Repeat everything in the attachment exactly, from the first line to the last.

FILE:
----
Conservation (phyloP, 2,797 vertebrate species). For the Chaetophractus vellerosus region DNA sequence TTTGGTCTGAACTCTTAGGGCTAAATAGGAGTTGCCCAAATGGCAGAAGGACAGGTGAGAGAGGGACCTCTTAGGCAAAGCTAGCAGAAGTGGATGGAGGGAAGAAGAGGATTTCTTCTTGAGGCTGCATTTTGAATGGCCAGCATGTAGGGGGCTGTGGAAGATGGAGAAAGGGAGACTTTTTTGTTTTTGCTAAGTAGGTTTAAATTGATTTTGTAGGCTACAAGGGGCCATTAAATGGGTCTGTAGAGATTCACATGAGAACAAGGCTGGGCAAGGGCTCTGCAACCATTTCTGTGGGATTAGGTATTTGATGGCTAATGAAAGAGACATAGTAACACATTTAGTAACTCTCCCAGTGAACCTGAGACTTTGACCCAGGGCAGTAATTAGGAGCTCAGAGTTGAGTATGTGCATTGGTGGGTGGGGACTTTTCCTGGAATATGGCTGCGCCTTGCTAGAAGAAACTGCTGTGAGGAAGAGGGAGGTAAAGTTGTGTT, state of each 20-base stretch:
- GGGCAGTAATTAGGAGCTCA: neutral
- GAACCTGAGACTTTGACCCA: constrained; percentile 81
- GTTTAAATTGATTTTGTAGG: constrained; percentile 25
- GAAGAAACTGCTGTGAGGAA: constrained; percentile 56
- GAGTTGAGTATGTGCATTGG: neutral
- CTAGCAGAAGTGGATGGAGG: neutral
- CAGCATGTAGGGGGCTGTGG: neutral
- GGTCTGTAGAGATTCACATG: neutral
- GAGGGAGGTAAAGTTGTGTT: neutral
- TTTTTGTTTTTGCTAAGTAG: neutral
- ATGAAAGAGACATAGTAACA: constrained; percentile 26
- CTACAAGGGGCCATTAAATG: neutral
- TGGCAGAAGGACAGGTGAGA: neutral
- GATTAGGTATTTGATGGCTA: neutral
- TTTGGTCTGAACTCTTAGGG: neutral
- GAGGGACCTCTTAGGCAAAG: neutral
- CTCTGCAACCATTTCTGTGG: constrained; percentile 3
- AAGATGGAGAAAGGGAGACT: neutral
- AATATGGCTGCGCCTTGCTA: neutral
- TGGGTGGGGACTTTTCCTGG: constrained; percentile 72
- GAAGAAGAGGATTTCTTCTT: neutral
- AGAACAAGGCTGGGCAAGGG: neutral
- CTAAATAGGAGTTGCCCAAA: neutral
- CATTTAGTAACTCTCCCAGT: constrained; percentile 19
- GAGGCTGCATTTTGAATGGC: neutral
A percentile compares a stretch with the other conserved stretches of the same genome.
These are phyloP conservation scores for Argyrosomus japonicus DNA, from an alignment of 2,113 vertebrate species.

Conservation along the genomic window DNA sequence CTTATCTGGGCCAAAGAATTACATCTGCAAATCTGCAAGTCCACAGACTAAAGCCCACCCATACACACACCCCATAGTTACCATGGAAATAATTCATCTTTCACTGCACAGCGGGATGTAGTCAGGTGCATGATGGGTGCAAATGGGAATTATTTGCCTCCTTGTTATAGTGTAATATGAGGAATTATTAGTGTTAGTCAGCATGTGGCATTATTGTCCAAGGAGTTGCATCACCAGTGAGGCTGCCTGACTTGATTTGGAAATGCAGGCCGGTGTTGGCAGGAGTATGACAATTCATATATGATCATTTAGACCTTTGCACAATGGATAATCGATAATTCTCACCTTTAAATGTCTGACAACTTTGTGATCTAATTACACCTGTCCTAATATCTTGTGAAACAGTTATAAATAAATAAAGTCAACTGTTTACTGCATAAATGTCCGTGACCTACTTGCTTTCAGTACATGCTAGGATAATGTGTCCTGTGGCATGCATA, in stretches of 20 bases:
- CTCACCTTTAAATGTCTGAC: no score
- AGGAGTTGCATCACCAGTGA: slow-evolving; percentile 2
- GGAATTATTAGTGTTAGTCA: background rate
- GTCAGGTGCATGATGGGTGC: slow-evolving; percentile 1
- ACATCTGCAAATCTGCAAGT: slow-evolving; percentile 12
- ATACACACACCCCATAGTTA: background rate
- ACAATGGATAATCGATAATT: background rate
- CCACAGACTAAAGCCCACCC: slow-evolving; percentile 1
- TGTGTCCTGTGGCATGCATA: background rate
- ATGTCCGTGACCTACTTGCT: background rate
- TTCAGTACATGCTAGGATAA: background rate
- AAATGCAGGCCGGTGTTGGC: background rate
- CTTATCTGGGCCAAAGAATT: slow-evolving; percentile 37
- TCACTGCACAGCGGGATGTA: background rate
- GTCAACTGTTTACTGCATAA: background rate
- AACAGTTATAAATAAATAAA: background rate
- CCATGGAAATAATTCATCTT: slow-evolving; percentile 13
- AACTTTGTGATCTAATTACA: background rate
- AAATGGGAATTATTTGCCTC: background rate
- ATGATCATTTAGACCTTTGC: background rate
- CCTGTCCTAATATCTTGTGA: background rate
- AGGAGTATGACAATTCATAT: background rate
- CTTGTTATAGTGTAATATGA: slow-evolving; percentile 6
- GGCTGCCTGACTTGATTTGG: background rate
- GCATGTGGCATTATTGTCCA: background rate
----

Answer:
Conservation (phyloP, 2,797 vertebrate species). For the Chaetophractus vellerosus region DNA sequence TTTGGTCTGAACTCTTAGGGCTAAATAGGAGTTGCCCAAATGGCAGAAGGACAGGTGAGAGAGGGACCTCTTAGGCAAAGCTAGCAGAAGTGGATGGAGGGAAGAAGAGGATTTCTTCTTGAGGCTGCATTTTGAATGGCCAGCATGTAGGGGGCTGTGGAAGATGGAGAAAGGGAGACTTTTTTGTTTTTGCTAAGTAGGTTTAAATTGATTTTGTAGGCTACAAGGGGCCATTAAATGGGTCTGTAGAGATTCACATGAGAACAAGGCTGGGCAAGGGCTCTGCAACCATTTCTGTGGGATTAGGTATTTGATGGCTAATGAAAGAGACATAGTAACACATTTAGTAACTCTCCCAGTGAACCTGAGACTTTGACCCAGGGCAGTAATTAGGAGCTCAGAGTTGAGTATGTGCATTGGTGGGTGGGGACTTTTCCTGGAATATGGCTGCGCCTTGCTAGAAGAAACTGCTGTGAGGAAGAGGGAGGTAAAGTTGTGTT, state of each 20-base stretch:
- GGGCAGTAATTAGGAGCTCA: neutral
- GAACCTGAGACTTTGACCCA: constrained; percentile 81
- GTTTAAATTGATTTTGTAGG: constrained; percentile 25
- GAAGAAACTGCTGTGAGGAA: constrained; percentile 56
- GAGTTGAGTATGTGCATTGG: neutral
- CTAGCAGAAGTGGATGGAGG: neutral
- CAGCATGTAGGGGGCTGTGG: neutral
- GGTCTGTAGAGATTCACATG: neutral
- GAGGGAGGTAAAGTTGTGTT: neutral
- TTTTTGTTTTTGCTAAGTAG: neutral
- ATGAAAGAGACATAGTAACA: constrained; percentile 26
- CTACAAGGGGCCATTAAATG: neutral
- TGGCAGAAGGACAGGTGAGA: neutral
- GATTAGGTATTTGATGGCTA: neutral
- TTTGGTCTGAACTCTTAGGG: neutral
- GAGGGACCTCTTAGGCAAAG: neutral
- CTCTGCAACCATTTCTGTGG: constrained; percentile 3
- AAGATGGAGAAAGGGAGACT: neutral
- AATATGGCTGCGCCTTGCTA: neutral
- TGGGTGGGGACTTTTCCTGG: constrained; percentile 72
- GAAGAAGAGGATTTCTTCTT: neutral
- AGAACAAGGCTGGGCAAGGG: neutral
- CTAAATAGGAGTTGCCCAAA: neutral
- CATTTAGTAACTCTCCCAGT: constrained; percentile 19
- GAGGCTGCATTTTGAATGGC: neutral
A percentile compares a stretch with the other conserved stretches of the same genome.
These are phyloP conservation scores for Argyrosomus japonicus DNA, from an alignment of 2,113 vertebrate species.

Conservation along the genomic window DNA sequence CTTATCTGGGCCAAAGAATTACATCTGCAAATCTGCAAGTCCACAGACTAAAGCCCACCCATACACACACCCCATAGTTACCATGGAAATAATTCATCTTTCACTGCACAGCGGGATGTAGTCAGGTGCATGATGGGTGCAAATGGGAATTATTTGCCTCCTTGTTATAGTGTAATATGAGGAATTATTAGTGTTAGTCAGCATGTGGCATTATTGTCCAAGGAGTTGCATCACCAGTGAGGCTGCCTGACTTGATTTGGAAATGCAGGCCGGTGTTGGCAGGAGTATGACAATTCATATATGATCATTTAGACCTTTGCACAATGGATAATCGATAATTCTCACCTTTAAATGTCTGACAACTTTGTGATCTAATTACACCTGTCCTAATATCTTGTGAAACAGTTATAAATAAATAAAGTCAACTGTTTACTGCATAAATGTCCGTGACCTACTTGCTTTCAGTACATGCTAGGATAATGTGTCCTGTGGCATGCATA, in stretches of 20 bases:
- CTCACCTTTAAATGTCTGAC: no score
- AGGAGTTGCATCACCAGTGA: slow-evolving; percentile 2
- GGAATTATTAGTGTTAGTCA: background rate
- GTCAGGTGCATGATGGGTGC: slow-evolving; percentile 1
- ACATCTGCAAATCTGCAAGT: slow-evolving; percentile 12
- ATACACACACCCCATAGTTA: background rate
- ACAATGGATAATCGATAATT: background rate
- CCACAGACTAAAGCCCACCC: slow-evolving; percentile 1
- TGTGTCCTGTGGCATGCATA: background rate
- ATGTCCGTGACCTACTTGCT: background rate
- TTCAGTACATGCTAGGATAA: background rate
- AAATGCAGGCCGGTGTTGGC: background rate
- CTTATCTGGGCCAAAGAATT: slow-evolving; percentile 37
- TCACTGCACAGCGGGATGTA: background rate
- GTCAACTGTTTACTGCATAA: background rate
- AACAGTTATAAATAAATAAA: background rate
- CCATGGAAATAATTCATCTT: slow-evolving; percentile 13
- AACTTTGTGATCTAATTACA: background rate
- AAATGGGAATTATTTGCCTC: background rate
- ATGATCATTTAGACCTTTGC: background rate
- CCTGTCCTAATATCTTGTGA: background rate
- AGGAGTATGACAATTCATAT: background rate
- CTTGTTATAGTGTAATATGA: slow-evolving; percentile 6
- GGCTGCCTGACTTGATTTGG: background rate
- GCATGTGGCATTATTGTCCA: background rate